by Roberta Lynch, Executive Director
As you may know, April 4 will mark the 50th anniversary of the assassination of Dr. Martin Luther King. Dr. King was in Memphis on that day in 1968 to support more than 1,000 striking sanitation workers, the founding members of AFSCME Local 1733, in their struggle for dignity and justice. After enduring years of poverty wages, mandatory unpaid overtime, dangerous working conditions, and employer disrespect, these workers stood up together to demand fair treatment.
AFSCME is working with the Church of God in Christ (COGIC) to plan a series of events in Memphis and around the country—known as “I AM 2018”– to commemorate the life of Dr. King and the watershed strike of the Memphis sanitation workers. This initiative is about connecting the historic battles of 1968 with the challenges that we face today and the continuing struggles to achieve justice for all.
The first of these events will be a nationwide Moment of Silence on Thursday, February 1to commemorate the deaths of Echol Cole and Robert Walker, two sanitation workers who were crushed to death in the compactor of a malfunctioning, obsolete truck on that date in 1968. They were just 36 and 30 years old respectively and the city provided no workers’ compensation or pension benefits to their families. It was their tragic deaths that sparked the Memphis sanitation workers’ strike, with its powerful message: “I Am A Man”.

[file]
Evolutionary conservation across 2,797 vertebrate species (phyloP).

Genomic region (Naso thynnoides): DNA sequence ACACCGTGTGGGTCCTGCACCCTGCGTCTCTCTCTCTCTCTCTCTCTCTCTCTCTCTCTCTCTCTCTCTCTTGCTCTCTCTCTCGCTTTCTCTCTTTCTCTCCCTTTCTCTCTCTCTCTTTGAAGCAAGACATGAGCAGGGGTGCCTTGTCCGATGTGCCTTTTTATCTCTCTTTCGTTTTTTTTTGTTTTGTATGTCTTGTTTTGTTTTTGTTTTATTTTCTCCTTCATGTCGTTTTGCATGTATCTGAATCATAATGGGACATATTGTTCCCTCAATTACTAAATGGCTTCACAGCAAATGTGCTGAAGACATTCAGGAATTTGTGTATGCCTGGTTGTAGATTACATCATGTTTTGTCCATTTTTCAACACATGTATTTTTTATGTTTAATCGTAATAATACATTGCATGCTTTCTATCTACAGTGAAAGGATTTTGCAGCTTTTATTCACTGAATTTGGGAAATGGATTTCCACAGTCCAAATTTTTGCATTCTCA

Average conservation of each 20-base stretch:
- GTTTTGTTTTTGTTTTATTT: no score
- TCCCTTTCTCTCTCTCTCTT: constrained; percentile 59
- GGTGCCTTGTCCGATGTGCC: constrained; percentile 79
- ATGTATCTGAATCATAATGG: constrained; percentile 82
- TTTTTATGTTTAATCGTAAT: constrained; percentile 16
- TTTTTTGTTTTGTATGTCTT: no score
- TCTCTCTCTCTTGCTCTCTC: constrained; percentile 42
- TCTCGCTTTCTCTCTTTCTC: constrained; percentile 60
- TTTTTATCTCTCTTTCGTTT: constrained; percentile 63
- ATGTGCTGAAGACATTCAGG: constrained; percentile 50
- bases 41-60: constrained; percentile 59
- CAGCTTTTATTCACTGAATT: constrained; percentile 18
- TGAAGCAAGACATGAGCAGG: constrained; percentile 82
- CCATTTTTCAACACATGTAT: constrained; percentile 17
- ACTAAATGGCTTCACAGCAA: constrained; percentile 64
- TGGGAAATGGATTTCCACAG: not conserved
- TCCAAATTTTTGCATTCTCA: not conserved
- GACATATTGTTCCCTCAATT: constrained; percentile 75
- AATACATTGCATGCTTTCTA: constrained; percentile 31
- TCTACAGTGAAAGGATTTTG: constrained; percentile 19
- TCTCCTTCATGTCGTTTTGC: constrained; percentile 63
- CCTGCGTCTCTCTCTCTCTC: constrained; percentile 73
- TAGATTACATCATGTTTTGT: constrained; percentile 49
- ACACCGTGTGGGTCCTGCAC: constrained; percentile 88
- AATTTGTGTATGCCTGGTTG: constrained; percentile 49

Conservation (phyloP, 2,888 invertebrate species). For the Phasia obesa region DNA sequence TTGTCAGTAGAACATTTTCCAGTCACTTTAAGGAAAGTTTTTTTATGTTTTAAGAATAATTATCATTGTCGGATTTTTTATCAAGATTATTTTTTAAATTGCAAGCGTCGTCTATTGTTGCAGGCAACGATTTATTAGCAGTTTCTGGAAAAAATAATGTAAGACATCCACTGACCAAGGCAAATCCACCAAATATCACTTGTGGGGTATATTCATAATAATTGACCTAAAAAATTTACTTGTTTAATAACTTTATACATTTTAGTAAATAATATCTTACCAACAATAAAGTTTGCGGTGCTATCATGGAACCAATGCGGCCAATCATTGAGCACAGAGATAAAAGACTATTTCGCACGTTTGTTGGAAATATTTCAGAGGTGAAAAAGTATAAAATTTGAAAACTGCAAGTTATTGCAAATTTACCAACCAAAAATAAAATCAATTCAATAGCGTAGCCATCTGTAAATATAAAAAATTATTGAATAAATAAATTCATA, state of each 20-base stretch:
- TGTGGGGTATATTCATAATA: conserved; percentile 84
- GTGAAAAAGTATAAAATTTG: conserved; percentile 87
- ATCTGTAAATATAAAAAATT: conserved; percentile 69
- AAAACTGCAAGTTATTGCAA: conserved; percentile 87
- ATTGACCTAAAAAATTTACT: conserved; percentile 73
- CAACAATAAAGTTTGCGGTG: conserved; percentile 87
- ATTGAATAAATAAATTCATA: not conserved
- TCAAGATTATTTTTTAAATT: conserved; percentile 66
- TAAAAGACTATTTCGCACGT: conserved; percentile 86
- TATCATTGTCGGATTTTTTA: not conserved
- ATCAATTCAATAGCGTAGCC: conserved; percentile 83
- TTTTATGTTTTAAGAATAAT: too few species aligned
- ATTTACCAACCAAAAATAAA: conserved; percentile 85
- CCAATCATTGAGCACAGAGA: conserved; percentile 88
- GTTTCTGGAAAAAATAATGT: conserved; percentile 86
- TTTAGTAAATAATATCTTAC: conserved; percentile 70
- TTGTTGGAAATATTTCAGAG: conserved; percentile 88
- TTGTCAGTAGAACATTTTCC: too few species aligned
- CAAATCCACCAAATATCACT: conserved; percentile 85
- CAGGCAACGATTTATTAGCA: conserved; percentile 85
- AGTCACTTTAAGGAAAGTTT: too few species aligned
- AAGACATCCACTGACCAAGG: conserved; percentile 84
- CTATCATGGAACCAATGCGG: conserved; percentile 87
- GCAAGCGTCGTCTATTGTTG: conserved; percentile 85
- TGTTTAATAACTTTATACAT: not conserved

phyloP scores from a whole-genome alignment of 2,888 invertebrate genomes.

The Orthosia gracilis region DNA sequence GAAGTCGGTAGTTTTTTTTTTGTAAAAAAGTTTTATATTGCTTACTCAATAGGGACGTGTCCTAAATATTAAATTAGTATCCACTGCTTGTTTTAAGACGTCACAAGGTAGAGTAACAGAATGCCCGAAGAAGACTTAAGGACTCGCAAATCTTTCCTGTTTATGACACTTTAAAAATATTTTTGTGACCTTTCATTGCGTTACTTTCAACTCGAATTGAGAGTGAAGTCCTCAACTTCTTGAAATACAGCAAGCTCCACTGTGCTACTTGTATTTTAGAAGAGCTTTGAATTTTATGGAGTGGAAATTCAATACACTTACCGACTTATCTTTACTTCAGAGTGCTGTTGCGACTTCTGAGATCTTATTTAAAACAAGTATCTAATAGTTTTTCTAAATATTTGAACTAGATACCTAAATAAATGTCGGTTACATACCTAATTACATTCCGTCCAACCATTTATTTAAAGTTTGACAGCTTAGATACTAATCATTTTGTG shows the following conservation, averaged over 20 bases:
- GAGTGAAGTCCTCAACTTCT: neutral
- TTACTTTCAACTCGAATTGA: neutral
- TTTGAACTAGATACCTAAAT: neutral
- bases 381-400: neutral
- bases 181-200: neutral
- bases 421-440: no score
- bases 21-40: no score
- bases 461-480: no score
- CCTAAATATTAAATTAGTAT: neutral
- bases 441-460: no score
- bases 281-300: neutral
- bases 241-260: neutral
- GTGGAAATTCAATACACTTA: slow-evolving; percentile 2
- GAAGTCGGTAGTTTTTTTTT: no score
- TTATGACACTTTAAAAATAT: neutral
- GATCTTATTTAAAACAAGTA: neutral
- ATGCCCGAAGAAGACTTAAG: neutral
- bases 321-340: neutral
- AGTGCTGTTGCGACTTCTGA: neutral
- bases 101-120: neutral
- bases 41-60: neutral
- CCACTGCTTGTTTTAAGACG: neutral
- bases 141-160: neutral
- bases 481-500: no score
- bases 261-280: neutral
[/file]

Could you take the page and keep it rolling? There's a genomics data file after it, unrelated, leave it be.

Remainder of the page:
We hope that all Council 31 local unions will participate in this “Moment of Silence” on February 1. Some activities to consider:
· Provide your members with information about the Memphis sanitation strikers and Identify a specific time that all those in your local will pause together for a minute of reflection.
· Hold a brief program before or after work, or over the lunch hour, which would include a moment of silence, as well reflections from you and other local leaders about the meaning of the historic strike and Dr. King’s legacy for all of us today.
· If you work in local government, a nonprofit agency, or a university, consider asking your employer to cooperate with you and to join in making the Moment of Silence (or a brief program) part of the work day.
We have attached a prototype flyer to which you can add information about a specific time or other activities for your local members as part of this historic commemoration. If you have any questions or need additional information, please contact Joanna Webb-Gauvin in the Springfield office or Adrienne Alexander in the Chicago office.